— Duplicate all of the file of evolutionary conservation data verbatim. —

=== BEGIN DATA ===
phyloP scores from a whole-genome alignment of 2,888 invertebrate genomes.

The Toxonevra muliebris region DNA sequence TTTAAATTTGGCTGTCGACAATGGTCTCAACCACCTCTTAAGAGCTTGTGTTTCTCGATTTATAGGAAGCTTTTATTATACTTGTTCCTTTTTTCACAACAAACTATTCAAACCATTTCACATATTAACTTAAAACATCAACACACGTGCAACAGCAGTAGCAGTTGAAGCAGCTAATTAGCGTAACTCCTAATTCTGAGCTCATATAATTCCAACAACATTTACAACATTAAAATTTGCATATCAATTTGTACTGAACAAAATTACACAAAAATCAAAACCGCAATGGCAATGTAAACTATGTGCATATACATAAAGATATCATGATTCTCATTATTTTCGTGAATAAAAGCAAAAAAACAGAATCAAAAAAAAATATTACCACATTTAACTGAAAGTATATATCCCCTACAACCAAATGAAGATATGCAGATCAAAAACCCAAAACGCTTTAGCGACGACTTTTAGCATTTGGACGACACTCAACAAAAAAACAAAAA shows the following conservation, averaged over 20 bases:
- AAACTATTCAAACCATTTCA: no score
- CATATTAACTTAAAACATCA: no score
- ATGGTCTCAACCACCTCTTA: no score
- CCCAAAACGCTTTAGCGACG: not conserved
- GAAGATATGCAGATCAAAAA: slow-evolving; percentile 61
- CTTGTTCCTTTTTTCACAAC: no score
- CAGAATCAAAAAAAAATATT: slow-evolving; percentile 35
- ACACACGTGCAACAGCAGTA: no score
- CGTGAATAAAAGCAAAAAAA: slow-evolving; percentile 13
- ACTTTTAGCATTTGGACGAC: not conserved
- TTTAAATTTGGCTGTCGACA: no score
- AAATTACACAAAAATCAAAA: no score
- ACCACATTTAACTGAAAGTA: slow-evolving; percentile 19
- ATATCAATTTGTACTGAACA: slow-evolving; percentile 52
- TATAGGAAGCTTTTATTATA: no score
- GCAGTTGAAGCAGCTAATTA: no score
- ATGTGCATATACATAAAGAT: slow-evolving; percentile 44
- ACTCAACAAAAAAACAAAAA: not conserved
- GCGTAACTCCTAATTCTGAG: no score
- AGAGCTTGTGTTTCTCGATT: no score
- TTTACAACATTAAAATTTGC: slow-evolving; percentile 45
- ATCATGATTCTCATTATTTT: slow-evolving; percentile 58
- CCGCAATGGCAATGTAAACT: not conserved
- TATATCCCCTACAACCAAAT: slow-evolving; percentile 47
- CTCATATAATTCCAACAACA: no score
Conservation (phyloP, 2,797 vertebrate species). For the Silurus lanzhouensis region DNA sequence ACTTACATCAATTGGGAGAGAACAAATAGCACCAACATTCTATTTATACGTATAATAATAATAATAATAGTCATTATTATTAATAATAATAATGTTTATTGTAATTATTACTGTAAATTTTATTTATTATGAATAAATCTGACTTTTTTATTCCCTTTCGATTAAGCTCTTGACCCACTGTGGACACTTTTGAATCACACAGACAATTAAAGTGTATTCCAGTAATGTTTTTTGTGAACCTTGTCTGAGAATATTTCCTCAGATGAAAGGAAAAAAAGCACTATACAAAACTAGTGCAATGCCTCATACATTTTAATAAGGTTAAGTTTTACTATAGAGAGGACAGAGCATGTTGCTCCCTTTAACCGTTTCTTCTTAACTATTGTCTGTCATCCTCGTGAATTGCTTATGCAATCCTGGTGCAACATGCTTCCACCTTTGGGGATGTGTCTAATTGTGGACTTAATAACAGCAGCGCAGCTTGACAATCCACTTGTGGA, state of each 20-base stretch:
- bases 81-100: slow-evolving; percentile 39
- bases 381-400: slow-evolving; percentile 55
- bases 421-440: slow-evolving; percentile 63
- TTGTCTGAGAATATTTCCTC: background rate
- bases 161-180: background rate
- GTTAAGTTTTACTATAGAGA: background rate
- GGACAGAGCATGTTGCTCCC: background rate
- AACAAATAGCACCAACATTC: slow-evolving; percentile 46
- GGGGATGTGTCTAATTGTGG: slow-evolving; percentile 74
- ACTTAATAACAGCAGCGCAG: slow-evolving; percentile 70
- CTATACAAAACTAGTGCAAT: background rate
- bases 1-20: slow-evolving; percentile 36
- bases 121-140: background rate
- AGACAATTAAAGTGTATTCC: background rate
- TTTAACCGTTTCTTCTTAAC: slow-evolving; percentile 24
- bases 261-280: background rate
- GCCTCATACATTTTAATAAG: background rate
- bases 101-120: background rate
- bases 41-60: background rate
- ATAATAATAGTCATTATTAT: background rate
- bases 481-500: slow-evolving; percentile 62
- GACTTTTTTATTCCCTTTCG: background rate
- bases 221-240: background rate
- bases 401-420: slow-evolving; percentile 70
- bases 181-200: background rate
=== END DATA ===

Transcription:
phyloP scores from a whole-genome alignment of 2,888 invertebrate genomes.

The Toxonevra muliebris region DNA sequence TTTAAATTTGGCTGTCGACAATGGTCTCAACCACCTCTTAAGAGCTTGTGTTTCTCGATTTATAGGAAGCTTTTATTATACTTGTTCCTTTTTTCACAACAAACTATTCAAACCATTTCACATATTAACTTAAAACATCAACACACGTGCAACAGCAGTAGCAGTTGAAGCAGCTAATTAGCGTAACTCCTAATTCTGAGCTCATATAATTCCAACAACATTTACAACATTAAAATTTGCATATCAATTTGTACTGAACAAAATTACACAAAAATCAAAACCGCAATGGCAATGTAAACTATGTGCATATACATAAAGATATCATGATTCTCATTATTTTCGTGAATAAAAGCAAAAAAACAGAATCAAAAAAAAATATTACCACATTTAACTGAAAGTATATATCCCCTACAACCAAATGAAGATATGCAGATCAAAAACCCAAAACGCTTTAGCGACGACTTTTAGCATTTGGACGACACTCAACAAAAAAACAAAAA shows the following conservation, averaged over 20 bases:
- AAACTATTCAAACCATTTCA: no score
- CATATTAACTTAAAACATCA: no score
- ATGGTCTCAACCACCTCTTA: no score
- CCCAAAACGCTTTAGCGACG: not conserved
- GAAGATATGCAGATCAAAAA: slow-evolving; percentile 61
- CTTGTTCCTTTTTTCACAAC: no score
- CAGAATCAAAAAAAAATATT: slow-evolving; percentile 35
- ACACACGTGCAACAGCAGTA: no score
- CGTGAATAAAAGCAAAAAAA: slow-evolving; percentile 13
- ACTTTTAGCATTTGGACGAC: not conserved
- TTTAAATTTGGCTGTCGACA: no score
- AAATTACACAAAAATCAAAA: no score
- ACCACATTTAACTGAAAGTA: slow-evolving; percentile 19
- ATATCAATTTGTACTGAACA: slow-evolving; percentile 52
- TATAGGAAGCTTTTATTATA: no score
- GCAGTTGAAGCAGCTAATTA: no score
- ATGTGCATATACATAAAGAT: slow-evolving; percentile 44
- ACTCAACAAAAAAACAAAAA: not conserved
- GCGTAACTCCTAATTCTGAG: no score
- AGAGCTTGTGTTTCTCGATT: no score
- TTTACAACATTAAAATTTGC: slow-evolving; percentile 45
- ATCATGATTCTCATTATTTT: slow-evolving; percentile 58
- CCGCAATGGCAATGTAAACT: not conserved
- TATATCCCCTACAACCAAAT: slow-evolving; percentile 47
- CTCATATAATTCCAACAACA: no score
Conservation (phyloP, 2,797 vertebrate species). For the Silurus lanzhouensis region DNA sequence ACTTACATCAATTGGGAGAGAACAAATAGCACCAACATTCTATTTATACGTATAATAATAATAATAATAGTCATTATTATTAATAATAATAATGTTTATTGTAATTATTACTGTAAATTTTATTTATTATGAATAAATCTGACTTTTTTATTCCCTTTCGATTAAGCTCTTGACCCACTGTGGACACTTTTGAATCACACAGACAATTAAAGTGTATTCCAGTAATGTTTTTTGTGAACCTTGTCTGAGAATATTTCCTCAGATGAAAGGAAAAAAAGCACTATACAAAACTAGTGCAATGCCTCATACATTTTAATAAGGTTAAGTTTTACTATAGAGAGGACAGAGCATGTTGCTCCCTTTAACCGTTTCTTCTTAACTATTGTCTGTCATCCTCGTGAATTGCTTATGCAATCCTGGTGCAACATGCTTCCACCTTTGGGGATGTGTCTAATTGTGGACTTAATAACAGCAGCGCAGCTTGACAATCCACTTGTGGA, state of each 20-base stretch:
- bases 81-100: slow-evolving; percentile 39
- bases 381-400: slow-evolving; percentile 55
- bases 421-440: slow-evolving; percentile 63
- TTGTCTGAGAATATTTCCTC: background rate
- bases 161-180: background rate
- GTTAAGTTTTACTATAGAGA: background rate
- GGACAGAGCATGTTGCTCCC: background rate
- AACAAATAGCACCAACATTC: slow-evolving; percentile 46
- GGGGATGTGTCTAATTGTGG: slow-evolving; percentile 74
- ACTTAATAACAGCAGCGCAG: slow-evolving; percentile 70
- CTATACAAAACTAGTGCAAT: background rate
- bases 1-20: slow-evolving; percentile 36
- bases 121-140: background rate
- AGACAATTAAAGTGTATTCC: background rate
- TTTAACCGTTTCTTCTTAAC: slow-evolving; percentile 24
- bases 261-280: background rate
- GCCTCATACATTTTAATAAG: background rate
- bases 101-120: background rate
- bases 41-60: background rate
- ATAATAATAGTCATTATTAT: background rate
- bases 481-500: slow-evolving; percentile 62
- GACTTTTTTATTCCCTTTCG: background rate
- bases 221-240: background rate
- bases 401-420: slow-evolving; percentile 70
- bases 181-200: background rate